6 Types of Soil And How to Tell What Yours Is


Quality soil is essential to grow fruits, vegetables, herbs, and other plants. It is also important that you know what type of soil you have in your garden.

Soil is composed of five elements — gas, water, organic matter, minerals, and living organisms. Without these elements, or if any of them is missing, the soil may struggle to sustain plant life and be inhospitable for other plants.

There are six types of soil: sandy, loamy, silty, peaty, chalky, and clay. If you don’t know what yours is, don’t worry, there are ways to identify what type of soil you have in your garden, which can be determined by analyzing the water, squeeze, settle, jar, and acid, and using soil kit tests.

If you have problematic soil, you can amend it by improving the pH level, adding nutrients, such as organic matter and fertilizer, increasing drainage, and retaining its moisture.

In this article, we will differentiate the six types of soils, what plants thrive on each type, and how to water your plants depending on your soil’s type. We will also discuss how to change your problematic soil and identify the type of soil you have in your garden.


Six Types of Soil

Soil is a natural resource, and each type of soil has a recognizable attribute that provides limitations and growing benefits. To support the healthy growth of the plants, it is important to identify what type of soil you need for your plants.

The soil gives the plants nutrients, water, and air for healthy growth and development. Each type of soil has its minerals, organic, and inorganic matter. Analyzing these will help you determine what crops, shrubs, and trees you should plant to achieve the project you want to do in your garden.

The soil conditions can be made in contained plots, like raised beds or planters. For big-size landscapes and gardens, you should know the type of soil you have to work with.

Soils vary in classifications, but the size of the particles that make up a soil defines its gardening characteristics:

  • Clay: less than 0.002mm
  • Silt: 0.002-0.05mm
  • Sand: 0.05-2mm
  • Stones: bigger than 2mm in size
  • Chalky: contains calcium carbonate or lime

Here are the six types of soil that can be found in your garden, including their characteristics. We also listed the ideal plants that you should grow in each type of soil.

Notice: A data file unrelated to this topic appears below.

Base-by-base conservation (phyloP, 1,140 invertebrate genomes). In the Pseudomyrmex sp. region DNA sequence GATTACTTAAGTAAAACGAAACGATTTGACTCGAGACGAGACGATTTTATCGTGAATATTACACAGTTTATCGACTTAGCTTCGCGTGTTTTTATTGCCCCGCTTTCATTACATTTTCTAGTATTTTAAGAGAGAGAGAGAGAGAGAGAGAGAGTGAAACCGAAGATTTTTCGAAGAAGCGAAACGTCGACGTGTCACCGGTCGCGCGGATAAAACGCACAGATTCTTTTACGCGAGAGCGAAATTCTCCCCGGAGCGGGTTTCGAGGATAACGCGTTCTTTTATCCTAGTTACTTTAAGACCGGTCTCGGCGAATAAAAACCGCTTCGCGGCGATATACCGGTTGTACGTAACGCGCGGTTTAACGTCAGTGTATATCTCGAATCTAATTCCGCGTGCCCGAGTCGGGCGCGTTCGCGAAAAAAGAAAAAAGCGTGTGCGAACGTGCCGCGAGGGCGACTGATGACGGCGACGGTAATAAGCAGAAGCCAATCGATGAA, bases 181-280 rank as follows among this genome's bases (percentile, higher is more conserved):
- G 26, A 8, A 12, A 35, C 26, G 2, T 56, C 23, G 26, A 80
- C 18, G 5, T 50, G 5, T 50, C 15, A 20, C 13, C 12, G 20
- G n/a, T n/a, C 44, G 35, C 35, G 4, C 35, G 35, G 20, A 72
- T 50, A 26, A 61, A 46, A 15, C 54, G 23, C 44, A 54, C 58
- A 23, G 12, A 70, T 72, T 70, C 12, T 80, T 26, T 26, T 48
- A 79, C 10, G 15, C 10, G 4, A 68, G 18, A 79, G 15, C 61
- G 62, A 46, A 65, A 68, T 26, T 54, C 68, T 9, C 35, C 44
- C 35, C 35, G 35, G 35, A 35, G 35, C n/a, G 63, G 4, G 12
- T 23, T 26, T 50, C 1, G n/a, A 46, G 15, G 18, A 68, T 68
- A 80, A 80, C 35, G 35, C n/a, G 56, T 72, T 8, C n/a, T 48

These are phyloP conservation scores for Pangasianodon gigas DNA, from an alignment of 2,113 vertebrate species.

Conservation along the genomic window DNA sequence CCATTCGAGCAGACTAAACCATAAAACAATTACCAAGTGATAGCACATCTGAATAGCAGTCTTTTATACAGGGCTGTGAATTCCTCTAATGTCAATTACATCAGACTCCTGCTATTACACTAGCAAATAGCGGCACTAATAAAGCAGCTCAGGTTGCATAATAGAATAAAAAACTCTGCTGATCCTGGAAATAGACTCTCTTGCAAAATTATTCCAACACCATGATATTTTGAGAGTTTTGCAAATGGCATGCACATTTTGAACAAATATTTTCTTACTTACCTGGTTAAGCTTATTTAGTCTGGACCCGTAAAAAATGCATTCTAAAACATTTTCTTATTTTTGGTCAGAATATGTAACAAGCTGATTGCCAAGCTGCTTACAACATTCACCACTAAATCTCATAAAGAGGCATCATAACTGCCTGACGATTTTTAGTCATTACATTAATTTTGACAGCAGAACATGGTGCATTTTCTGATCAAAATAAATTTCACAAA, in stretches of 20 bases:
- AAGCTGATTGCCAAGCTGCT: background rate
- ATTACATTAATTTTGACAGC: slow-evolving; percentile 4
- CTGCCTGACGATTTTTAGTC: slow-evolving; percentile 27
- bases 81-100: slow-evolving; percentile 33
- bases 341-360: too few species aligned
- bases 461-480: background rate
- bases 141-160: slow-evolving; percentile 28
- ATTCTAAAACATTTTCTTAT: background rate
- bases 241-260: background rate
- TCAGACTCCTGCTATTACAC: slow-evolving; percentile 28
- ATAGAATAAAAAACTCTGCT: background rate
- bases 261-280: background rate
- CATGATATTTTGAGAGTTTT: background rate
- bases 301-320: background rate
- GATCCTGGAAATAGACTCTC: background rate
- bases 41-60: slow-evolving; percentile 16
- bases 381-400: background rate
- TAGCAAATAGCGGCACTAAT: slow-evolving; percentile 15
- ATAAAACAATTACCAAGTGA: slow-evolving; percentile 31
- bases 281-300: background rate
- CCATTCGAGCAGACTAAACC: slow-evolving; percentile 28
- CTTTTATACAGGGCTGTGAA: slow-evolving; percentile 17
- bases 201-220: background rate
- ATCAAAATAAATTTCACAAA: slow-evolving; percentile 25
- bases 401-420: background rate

1. Loamy Soil

Loamy soils are ideal for gardening, lawns, and shrubs. They consist of a balanced mixture of clay, sand, and silt type of soils — the ideal ratio being 40% sand, 40% silt, and 20% clay. Loamy soils has an ideal black gold color. When you hold it in your hands, it feels fine-textured and damp.

Loamy soils are fertile, have a great structure for planting, are well-drained, can retain moisture, and are full of nutrients. The drainage property of loamy soils means that the nutrients are washed out and that you need to bring them back by adding compost to the soil. This type of soil warms up fast in the spring but doesn’t drain quickly in the summer, and can be easily cultivated.

Loamy soils need organic matter regularly and tend to be acidic. They can be sandy-loam or clay-loam, depending on the dominant composition and the characteristics of cultivation. With its elements, a loamy soil helps retain nutrients, giving the right amount of moisture for the plants, and provides a stabilized structure, allowing roots to grow freely.

Loamy soils are ideal for plants like:

  • Bamboos
  • Perennials plants
  • Shrubs
  • Wisteria
  • Dogtooth violets
  • Black bamboo
  • Rubus
  • Delphinium
  • Climbers plants

Vegetable and berry crops will grow well in loamy soil, too. However, preventing the depletion and drying out of loamy soils requires thorough management. Thus, to retain the soil vitality, it is essential to rotate crops, use mulches, add compost and organic nutrients, and plant green manure crops.

Finally, cacti plants, like tomatoes after the seedling stage, green beans, and late-growing cabbage and brassicas, don’t like loamy soils.

2. Sandy Soil

Sandy soils, also known as light soils, have a high portion of sand and little clay made of large mineral particles. When you hold sandy soil in your hand, it feels gritty and quickly drains after watering it or after a rain shower. However, sandy soils are easy to work with and cultivate. They don’t provide strong stability for plants and are not ideal for compaction.

The downside of this type of soil is that it is low in plant nutrients and often very acidic. Indeed, sandy soils warm up quickly in the spring, and nutrients are often washed out during the wetter period. Besides, such soil requires soil texturizing amendments, like glacial rock dust, kelp meal, greensand, and other organic fertilizers. Adding mulch to sandy soils will retain its moisture.

Sandy soils are great for growing plants like:

  • Tulips
  • Tree mallows
  • Sun roses
  • Hibiscus
  • Carrots
  • Parsnips
  • Potatoes
  • Lettuce
  • Strawberries
  • Peppers
  • Corn
  • Squash
  • Zucchini
  • Collards greens
  • Tomatoes
  • Broccoli
  • Peas
  • Cabbage

3. Clay Soil

Clay soils, also known as heavy soils, are composed of over 25% clay. However, this type of soil is nutrient-dense. Besides, clay soils are easy to determine, they feel lumpy and sticky when wet, and are hard as a rock when dry.

Clay soils are made up of fine minerals and are potentially fertile for they hold lots of nutrients. But, clay soils are poor at drainage property and have few air spaces. During the spring spell, clay soil warms slowly and is difficult to cultivate, and in the summer, it cracks noticeably.